(28 Feb 2018) 'DAVID BOWIE IS' EXHIBITION MAKES LAST, AND LARGEST STOP, AT BROOKLYN MUSEUM
Five years after premiering in London, a comprehensive David Bowie exhibit is making its last and most potent stop when it opens at the Brooklyn Museum in New York on Friday (2 MARCH).
"David Bowie is" will be one of the biggest the museum has ever done. It includes iconic costumes, video footage, and some offbeat items too.
Victoria Broackes, from the Victoria and Albert Museum in London, co-curated the exhibit. She explains how Bowie was chosen for the initial 2013 exhibition.
"We actually had Bowie on the top of a really short list of people we wanted to cover as a single artist subject at the VNA. But there was very little material, just a couple of collections in the UK, and that was because Bowie had it all, and he had been amassing it over many years. And then in the last ten years or so he was actually buying back material whereas ever came onto the market, which was rarely. So that is so unusual. I don't know of another artist it's not just a pop artist but he has an archive of 75,000 objects going back to childhood. That is exceptional, "Broackes said.
Matthew Yokobosky designed the space at the museum for the massive showing. But when it's over, he's not sure if there's going to be a more permanent place for the material.
"The final venue for this exhibition, which is why it had to be just even a little bit more over the top. And you know, what will happen with David's material after is still being discussed."
The material includes costumes from many of the Bowie's iconic looks, including Ziggy Stardust, Aladdin Sane, Halloween Jack, Major Tom, and the Thin White Duke.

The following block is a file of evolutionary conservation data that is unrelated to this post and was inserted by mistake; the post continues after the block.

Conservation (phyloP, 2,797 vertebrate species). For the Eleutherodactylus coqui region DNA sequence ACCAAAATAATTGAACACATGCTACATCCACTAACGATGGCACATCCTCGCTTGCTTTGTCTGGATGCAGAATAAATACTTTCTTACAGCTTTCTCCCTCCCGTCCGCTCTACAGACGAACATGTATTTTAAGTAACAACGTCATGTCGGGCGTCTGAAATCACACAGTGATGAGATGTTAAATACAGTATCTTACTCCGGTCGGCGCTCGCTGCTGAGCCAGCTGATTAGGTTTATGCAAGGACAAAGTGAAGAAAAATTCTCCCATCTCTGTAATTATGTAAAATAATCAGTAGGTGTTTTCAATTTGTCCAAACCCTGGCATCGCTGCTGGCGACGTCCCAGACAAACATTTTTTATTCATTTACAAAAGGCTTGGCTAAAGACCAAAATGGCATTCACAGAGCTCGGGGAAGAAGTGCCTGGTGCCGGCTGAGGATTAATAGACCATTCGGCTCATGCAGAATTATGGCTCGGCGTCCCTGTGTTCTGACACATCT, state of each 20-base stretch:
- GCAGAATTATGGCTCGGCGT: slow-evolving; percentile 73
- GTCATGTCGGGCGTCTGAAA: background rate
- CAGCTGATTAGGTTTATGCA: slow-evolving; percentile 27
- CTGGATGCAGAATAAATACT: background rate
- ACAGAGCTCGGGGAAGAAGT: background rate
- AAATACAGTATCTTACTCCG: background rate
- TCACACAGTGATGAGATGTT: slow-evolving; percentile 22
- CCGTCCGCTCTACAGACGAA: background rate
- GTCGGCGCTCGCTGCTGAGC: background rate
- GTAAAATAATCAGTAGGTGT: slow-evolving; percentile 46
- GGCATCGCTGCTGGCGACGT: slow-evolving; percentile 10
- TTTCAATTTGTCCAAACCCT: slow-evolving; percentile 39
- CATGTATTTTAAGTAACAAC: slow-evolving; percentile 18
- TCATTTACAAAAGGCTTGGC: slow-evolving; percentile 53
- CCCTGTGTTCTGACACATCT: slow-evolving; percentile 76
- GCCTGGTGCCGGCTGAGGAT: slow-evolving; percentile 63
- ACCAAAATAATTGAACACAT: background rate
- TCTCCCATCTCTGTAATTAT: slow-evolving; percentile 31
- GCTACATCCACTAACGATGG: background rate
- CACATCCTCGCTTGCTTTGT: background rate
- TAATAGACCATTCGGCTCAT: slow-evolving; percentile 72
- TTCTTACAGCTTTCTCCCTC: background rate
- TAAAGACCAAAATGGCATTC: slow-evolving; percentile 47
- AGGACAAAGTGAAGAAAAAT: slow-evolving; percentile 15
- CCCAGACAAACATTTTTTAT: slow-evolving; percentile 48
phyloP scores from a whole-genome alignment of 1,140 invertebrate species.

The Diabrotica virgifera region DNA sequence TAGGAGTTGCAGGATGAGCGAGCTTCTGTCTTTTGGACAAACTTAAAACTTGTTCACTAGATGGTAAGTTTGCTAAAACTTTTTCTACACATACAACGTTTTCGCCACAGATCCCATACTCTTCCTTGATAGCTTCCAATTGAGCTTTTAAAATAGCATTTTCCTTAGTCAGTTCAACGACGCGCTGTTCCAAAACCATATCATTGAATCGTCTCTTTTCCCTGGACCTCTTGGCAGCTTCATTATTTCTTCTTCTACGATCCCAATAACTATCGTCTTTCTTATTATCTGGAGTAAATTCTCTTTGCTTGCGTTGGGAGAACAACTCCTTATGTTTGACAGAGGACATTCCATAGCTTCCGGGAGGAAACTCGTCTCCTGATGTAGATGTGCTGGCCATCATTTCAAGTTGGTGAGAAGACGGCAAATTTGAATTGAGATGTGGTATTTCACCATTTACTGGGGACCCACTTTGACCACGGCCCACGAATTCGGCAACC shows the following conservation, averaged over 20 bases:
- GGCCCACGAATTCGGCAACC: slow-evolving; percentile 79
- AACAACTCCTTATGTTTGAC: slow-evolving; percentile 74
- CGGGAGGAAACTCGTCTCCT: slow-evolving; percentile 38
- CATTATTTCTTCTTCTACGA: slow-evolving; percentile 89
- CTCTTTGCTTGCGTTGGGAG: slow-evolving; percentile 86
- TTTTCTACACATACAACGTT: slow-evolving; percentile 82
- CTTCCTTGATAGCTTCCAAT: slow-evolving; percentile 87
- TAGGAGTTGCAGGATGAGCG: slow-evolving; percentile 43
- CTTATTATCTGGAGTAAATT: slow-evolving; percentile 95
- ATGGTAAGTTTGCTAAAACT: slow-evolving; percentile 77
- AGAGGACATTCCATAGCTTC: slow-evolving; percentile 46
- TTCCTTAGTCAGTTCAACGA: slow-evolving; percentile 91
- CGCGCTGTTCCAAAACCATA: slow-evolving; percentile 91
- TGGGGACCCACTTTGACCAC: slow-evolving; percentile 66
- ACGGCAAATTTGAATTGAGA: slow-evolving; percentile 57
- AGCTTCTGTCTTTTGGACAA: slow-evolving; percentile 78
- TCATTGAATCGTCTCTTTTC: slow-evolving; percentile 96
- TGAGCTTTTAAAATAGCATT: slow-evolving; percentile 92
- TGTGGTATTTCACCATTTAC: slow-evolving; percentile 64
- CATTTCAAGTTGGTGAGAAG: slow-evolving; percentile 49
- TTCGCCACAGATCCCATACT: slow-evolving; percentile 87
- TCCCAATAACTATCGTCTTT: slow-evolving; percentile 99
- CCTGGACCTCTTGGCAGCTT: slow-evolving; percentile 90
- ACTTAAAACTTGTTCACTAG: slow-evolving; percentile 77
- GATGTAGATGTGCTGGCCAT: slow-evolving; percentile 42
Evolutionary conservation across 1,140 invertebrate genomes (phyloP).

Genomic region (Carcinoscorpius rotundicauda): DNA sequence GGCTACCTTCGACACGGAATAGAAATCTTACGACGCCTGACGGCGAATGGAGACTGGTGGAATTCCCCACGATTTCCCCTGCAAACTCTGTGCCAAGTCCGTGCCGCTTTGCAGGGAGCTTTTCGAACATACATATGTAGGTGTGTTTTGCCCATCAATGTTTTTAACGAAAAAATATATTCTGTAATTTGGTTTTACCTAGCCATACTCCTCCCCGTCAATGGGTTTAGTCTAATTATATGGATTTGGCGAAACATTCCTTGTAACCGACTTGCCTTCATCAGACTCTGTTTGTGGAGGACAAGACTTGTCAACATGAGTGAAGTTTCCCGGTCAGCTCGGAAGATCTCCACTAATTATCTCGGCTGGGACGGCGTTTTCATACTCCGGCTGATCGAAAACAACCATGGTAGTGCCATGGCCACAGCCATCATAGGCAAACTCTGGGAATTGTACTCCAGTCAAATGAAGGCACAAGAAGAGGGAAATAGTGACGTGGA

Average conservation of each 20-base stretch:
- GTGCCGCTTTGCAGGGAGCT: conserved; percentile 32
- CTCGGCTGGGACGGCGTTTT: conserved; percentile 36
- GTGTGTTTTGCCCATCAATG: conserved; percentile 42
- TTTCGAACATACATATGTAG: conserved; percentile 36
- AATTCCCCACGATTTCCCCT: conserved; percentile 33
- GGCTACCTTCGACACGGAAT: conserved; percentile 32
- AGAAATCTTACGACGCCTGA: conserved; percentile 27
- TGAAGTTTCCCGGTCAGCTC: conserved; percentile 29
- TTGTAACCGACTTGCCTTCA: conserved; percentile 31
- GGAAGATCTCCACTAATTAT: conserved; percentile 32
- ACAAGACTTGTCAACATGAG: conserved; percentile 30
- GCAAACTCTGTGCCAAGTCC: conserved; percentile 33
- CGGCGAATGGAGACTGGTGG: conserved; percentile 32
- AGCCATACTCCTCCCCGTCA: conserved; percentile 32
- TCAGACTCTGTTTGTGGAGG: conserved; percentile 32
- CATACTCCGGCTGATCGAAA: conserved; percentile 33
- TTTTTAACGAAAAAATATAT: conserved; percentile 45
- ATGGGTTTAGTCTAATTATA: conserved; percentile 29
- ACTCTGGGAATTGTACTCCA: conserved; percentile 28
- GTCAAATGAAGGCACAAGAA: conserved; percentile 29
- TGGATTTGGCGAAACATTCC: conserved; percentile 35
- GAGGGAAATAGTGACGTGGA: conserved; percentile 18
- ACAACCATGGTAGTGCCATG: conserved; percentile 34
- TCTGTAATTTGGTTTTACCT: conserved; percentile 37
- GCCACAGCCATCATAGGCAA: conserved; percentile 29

Broackes said that these personas were important to Bowie, because they allowed him to go beyond the music.
"We're standing in the video section of the exhibition where we look at how Bowie really from his earliest days was interested in how the music looked, as well as how it sounded. And we have the famous 'Ashes to Ashes' costume by Natasha Korniloff, which she worked - she was a particular dance designer, and worked with Bowie going right back into the early days in the late 60s and 70s. And he worked with her again in 1980 for that video, which you know, we have to think it predates MTV. But Bowie was ahead of the pack in videos, as well as most other things," Broackes said.
The exhibition includes approximately 500 objects, including 60 performance costumes, photographs, posters, handwritten lyrics, and videos.
Yokobosky highlighted some of the must-see areas, which include many of Bowie's influences.
"Yeah, you definitely want to hit the music video room, where the entire room is designed like a lightning bolt. You want to hit the black and white years, which the walls are painted to look like the set from this late 70s concert. You definitely want to look for the early material of influence, from German theater, Japanese theater - I mean, he studied a lot."
"David Bowie is" opens on Friday (2 MARCH) and runs through July 15.
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